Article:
Posted 22 July 2021

A list of schemes and resources made for creatives from low-income backgrounds

It can be hard to get a foot into the creative industry, but studies show that it’s far tougher if you’ve come from a low-income household. In fact, studies show that the percentage of working-class creative professionals has only decreased over the past few years. One scheme working to break down this barrier is Creative Mentor Network – but it’s really not alone in its mission. Here, in collaboration with CMN’s founder Isabel Farchy, we’ve complied a list of empowering initiatives set on opening up the industry for the better.

In recent years, we’ve seen an increase in conversations around socieconomic diversity. And yet, with so much brilliant talent looking to break into the industry and companies devoting budget to making change, the numbers remain stagnant. Currently, the percentage of people from working class backgrounds in creative roles remains unchanged, from 17.6% in 2014 to 16.2% today.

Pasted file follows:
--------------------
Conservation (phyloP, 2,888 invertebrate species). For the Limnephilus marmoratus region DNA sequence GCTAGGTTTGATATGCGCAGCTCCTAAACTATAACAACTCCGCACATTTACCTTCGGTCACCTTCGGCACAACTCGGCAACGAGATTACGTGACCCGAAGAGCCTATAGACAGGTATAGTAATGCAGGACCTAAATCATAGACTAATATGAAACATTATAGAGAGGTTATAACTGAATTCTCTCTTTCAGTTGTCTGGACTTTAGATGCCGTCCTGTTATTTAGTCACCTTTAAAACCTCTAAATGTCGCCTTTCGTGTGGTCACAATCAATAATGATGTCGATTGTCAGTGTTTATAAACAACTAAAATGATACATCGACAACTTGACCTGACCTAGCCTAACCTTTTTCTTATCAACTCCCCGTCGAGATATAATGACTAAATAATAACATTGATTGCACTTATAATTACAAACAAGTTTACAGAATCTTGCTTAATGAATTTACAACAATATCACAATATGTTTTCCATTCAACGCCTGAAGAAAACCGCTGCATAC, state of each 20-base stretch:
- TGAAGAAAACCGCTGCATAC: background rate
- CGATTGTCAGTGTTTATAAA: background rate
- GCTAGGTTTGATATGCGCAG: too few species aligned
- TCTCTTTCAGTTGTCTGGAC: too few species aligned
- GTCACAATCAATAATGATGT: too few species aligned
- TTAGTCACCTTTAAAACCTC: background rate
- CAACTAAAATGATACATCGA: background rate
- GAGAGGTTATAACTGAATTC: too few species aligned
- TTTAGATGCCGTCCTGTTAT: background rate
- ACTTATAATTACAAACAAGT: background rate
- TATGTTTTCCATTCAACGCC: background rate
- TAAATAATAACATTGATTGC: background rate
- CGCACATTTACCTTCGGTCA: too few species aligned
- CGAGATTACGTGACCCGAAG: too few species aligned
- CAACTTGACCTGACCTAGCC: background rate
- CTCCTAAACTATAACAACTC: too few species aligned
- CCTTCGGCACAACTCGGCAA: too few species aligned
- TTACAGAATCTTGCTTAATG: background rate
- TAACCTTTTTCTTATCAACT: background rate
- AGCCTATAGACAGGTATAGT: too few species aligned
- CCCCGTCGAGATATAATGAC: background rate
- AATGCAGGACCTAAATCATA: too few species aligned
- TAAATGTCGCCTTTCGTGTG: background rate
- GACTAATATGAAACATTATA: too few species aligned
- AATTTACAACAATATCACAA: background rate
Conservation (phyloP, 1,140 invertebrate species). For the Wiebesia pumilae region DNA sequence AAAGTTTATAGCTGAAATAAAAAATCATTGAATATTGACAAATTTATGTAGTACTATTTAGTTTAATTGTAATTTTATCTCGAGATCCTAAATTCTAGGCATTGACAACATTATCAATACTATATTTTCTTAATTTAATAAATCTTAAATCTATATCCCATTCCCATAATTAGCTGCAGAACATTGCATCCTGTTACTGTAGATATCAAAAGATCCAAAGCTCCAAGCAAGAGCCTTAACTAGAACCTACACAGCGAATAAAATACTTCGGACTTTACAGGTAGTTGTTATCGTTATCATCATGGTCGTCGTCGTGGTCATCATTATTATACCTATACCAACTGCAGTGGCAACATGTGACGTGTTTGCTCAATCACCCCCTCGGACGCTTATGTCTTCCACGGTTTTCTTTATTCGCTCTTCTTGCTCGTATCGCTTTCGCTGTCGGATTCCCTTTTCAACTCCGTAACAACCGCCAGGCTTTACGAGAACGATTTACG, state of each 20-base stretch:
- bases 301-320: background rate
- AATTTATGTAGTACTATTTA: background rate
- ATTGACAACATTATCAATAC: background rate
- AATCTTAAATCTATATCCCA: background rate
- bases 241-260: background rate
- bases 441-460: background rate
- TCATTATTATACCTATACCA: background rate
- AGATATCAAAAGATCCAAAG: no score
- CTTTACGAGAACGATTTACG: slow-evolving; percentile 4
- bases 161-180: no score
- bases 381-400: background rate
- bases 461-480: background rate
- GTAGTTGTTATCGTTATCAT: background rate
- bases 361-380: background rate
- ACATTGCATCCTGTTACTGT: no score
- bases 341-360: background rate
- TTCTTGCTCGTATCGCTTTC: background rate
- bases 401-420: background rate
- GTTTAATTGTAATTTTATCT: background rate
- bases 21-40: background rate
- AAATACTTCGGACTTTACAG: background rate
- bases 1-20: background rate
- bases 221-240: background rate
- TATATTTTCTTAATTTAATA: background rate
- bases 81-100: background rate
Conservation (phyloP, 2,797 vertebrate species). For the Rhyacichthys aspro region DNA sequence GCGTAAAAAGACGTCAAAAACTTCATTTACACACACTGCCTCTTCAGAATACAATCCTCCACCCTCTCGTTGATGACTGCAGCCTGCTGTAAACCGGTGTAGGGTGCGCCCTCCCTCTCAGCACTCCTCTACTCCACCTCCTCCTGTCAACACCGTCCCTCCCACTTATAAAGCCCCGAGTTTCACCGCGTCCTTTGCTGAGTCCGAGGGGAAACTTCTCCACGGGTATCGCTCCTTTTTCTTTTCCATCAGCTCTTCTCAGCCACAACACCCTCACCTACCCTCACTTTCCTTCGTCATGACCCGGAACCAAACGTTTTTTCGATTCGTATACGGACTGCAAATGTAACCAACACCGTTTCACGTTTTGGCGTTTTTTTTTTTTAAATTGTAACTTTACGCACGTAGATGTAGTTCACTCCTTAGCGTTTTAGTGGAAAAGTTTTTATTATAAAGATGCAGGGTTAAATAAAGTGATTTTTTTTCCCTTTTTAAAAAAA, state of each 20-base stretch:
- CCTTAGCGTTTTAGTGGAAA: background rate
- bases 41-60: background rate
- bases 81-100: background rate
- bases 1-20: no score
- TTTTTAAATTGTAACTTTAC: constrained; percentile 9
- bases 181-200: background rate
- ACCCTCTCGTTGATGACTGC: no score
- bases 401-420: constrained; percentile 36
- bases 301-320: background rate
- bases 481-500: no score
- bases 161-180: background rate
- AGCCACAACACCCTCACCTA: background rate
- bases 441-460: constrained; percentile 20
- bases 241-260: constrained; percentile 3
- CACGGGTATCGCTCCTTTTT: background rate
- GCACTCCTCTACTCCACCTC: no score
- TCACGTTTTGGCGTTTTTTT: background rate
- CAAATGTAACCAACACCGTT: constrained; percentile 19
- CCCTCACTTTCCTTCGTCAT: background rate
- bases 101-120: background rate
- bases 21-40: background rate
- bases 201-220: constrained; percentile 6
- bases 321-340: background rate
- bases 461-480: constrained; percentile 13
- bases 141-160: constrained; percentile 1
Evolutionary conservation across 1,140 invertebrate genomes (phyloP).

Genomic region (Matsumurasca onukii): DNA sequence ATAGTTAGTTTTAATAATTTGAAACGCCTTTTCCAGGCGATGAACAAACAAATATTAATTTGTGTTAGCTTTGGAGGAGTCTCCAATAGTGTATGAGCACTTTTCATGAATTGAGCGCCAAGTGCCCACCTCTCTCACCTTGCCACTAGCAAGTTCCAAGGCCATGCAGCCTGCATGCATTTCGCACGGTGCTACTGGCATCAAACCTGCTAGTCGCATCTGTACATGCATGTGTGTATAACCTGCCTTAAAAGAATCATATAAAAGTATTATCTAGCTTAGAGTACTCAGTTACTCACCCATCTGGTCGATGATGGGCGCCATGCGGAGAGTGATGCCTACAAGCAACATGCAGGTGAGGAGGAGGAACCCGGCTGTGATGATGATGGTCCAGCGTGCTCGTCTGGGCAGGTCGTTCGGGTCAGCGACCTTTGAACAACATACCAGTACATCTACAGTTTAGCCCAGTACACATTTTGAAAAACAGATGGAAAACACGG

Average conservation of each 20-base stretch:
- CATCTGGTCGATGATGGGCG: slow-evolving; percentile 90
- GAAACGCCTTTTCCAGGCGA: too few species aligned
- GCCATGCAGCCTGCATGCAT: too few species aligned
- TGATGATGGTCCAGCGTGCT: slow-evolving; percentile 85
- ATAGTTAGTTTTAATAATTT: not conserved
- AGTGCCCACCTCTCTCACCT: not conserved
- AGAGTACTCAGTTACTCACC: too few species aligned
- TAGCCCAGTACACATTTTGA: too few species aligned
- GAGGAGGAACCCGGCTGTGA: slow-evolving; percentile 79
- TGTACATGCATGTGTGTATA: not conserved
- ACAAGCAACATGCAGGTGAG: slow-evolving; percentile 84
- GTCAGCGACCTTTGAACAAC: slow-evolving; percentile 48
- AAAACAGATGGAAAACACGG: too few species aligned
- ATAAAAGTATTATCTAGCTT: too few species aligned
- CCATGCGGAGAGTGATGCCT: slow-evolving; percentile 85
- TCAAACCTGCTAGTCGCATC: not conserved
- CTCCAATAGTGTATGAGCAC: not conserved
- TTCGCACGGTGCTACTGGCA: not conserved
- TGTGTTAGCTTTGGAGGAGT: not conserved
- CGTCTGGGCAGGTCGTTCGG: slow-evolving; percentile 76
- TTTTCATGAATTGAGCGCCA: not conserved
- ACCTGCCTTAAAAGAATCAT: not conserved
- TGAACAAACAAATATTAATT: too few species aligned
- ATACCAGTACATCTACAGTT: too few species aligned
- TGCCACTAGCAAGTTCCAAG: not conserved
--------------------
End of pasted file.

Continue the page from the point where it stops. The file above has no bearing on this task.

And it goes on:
“This is a sector specific problem,” Isabel tells us, “Social mobility is worse in the creative industries than in the workforce as a whole, with those from privileged backgrounds more than twice as likely to end up in creative occupations than their working class peers – a third higher than in other sectors.”

Longer-term change will naturally take time, but there is help out there. Here, we’ve compiled a list of organisations and initiatives focused on supporting creatives from low socioeconomic backgrounds.

While we don’t have first-hand experience of everything featured here, we hope this will be helpful in seeing what options are available. We’re also open to your suggestions if you feel we’ve missed something out – let us know at [email protected]

Creative Mentor Network

Creative Mentor Network is designed for young people aged 16–25 from lower socio-economic backgrounds in the UK. Through mentoring programmes and a talent-finding service, its mission is to create easier access to the creative industries, no matter your background.